After attending a charity concert on 20 April 1832, for the victims of a Parisian cholera epidemic, organized by Niccolò Paganini, Liszt became determined to become as great a virtuoso on the piano as Paganini was on the violin. Paris in the 1830s had become the nexus for pianistic activities, with dozens of pianists dedicated to perfection at the keyboard. Some, such as Sigismond Thalberg and Alexander Dreyschock, focused on specific aspects of technique (e.g. the “three-hand effect” and octaves, respectively). While it has since been referred to as the “flying trapeze” school of piano playing, this generation also solved some of the most intractable problems of piano technique, raising the general level of performance to previously unimagined heights. Liszt’s strength and ability to stand out in this company was in mastering all the aspects of piano technique cultivated singly and assiduously by his rivals.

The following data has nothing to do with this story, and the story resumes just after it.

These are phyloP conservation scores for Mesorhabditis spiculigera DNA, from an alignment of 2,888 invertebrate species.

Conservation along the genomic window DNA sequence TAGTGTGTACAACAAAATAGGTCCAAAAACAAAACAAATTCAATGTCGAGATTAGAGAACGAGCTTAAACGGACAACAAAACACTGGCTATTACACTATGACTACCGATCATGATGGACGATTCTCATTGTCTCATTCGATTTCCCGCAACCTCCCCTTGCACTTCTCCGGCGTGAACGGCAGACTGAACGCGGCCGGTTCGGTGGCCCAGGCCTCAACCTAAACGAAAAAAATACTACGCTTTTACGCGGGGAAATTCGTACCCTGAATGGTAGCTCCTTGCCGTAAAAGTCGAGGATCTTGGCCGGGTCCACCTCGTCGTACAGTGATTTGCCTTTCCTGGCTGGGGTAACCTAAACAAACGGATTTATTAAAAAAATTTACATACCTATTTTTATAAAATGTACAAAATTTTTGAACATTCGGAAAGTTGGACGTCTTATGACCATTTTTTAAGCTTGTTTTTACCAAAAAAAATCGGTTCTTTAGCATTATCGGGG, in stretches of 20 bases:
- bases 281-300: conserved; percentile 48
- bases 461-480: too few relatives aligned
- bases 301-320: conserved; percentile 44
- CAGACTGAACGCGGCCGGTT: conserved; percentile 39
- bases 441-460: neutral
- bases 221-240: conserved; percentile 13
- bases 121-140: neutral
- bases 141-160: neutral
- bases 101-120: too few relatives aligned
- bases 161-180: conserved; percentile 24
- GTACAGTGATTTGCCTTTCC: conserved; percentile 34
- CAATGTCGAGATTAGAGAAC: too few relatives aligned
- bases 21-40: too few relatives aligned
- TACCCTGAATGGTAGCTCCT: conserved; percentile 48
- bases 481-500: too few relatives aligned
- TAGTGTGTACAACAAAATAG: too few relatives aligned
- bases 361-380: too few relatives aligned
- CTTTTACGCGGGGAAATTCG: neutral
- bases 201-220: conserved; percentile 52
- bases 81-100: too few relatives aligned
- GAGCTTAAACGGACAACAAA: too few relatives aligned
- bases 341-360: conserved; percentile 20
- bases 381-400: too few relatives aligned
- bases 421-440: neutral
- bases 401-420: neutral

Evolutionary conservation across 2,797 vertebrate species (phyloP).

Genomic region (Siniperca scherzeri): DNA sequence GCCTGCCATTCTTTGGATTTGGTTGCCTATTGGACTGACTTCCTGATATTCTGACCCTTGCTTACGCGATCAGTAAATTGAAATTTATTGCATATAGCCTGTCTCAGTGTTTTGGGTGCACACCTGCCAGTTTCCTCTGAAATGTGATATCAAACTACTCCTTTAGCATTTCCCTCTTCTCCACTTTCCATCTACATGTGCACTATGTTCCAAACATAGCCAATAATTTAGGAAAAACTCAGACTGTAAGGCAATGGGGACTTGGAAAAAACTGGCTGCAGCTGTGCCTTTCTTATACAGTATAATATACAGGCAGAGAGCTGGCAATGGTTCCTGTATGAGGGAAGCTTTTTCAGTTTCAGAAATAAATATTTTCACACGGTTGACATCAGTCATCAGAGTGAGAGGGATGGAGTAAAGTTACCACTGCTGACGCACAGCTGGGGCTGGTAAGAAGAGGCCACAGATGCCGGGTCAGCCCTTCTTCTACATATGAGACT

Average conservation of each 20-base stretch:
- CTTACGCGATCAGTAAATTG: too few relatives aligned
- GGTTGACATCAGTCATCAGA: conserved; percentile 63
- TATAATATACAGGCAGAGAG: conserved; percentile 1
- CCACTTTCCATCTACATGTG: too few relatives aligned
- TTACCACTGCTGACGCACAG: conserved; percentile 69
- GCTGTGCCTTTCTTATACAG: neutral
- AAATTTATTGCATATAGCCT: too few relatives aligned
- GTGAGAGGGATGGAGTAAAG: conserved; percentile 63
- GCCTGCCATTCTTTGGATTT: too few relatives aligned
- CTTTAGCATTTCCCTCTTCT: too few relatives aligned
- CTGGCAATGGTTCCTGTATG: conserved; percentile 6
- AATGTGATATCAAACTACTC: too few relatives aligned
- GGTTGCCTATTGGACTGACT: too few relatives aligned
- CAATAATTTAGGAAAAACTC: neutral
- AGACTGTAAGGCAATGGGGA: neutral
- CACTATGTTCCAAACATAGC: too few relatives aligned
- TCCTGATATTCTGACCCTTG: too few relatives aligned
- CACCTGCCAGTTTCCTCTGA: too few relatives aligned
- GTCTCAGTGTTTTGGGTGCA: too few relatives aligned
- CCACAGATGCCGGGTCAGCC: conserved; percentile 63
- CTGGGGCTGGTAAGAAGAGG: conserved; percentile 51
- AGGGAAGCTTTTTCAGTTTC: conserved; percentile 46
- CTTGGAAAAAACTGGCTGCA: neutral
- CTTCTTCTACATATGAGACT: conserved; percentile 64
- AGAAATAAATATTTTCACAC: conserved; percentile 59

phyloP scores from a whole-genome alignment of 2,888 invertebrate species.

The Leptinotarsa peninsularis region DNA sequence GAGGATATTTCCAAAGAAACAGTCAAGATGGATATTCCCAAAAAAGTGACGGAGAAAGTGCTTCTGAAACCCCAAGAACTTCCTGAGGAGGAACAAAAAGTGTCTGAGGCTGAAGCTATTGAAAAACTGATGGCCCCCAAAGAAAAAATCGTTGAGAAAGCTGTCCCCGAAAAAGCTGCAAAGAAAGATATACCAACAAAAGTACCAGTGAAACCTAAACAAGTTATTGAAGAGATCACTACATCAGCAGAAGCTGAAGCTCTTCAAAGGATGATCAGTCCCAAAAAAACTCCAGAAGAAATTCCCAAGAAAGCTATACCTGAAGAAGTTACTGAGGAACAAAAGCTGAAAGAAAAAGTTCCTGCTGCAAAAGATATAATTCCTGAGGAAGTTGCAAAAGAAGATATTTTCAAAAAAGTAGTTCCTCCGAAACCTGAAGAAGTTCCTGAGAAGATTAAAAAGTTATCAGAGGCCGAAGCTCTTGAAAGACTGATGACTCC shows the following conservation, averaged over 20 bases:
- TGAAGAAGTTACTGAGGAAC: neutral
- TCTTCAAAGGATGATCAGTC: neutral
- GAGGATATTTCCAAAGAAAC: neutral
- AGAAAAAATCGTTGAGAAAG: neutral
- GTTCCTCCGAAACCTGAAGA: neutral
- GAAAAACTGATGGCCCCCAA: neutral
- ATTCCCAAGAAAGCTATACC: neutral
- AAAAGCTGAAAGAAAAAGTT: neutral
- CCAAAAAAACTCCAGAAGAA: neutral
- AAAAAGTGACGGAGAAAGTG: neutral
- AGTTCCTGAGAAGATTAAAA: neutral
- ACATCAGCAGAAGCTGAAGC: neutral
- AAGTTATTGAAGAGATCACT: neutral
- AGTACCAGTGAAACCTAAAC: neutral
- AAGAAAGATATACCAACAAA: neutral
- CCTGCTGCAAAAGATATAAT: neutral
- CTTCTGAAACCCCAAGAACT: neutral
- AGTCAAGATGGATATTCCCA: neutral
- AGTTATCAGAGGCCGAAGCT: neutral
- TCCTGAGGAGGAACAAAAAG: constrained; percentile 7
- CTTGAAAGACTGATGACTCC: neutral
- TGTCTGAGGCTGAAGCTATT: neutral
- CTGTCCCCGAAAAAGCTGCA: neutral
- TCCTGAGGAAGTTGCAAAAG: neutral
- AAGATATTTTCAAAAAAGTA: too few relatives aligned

A full list of his compositions would not do justice to the amazing mind that list had. He was able to write some lovely art songs that he was able to accompany his singers on, and he was contributing to the tradition of the art song at the same time as people like Wolf, Brahms, and Schubert. His tone poems are very interesting in that they contain many odd instruments as if he were Berlioz, and some of his music is very wild in a way that people are going to be most interested in.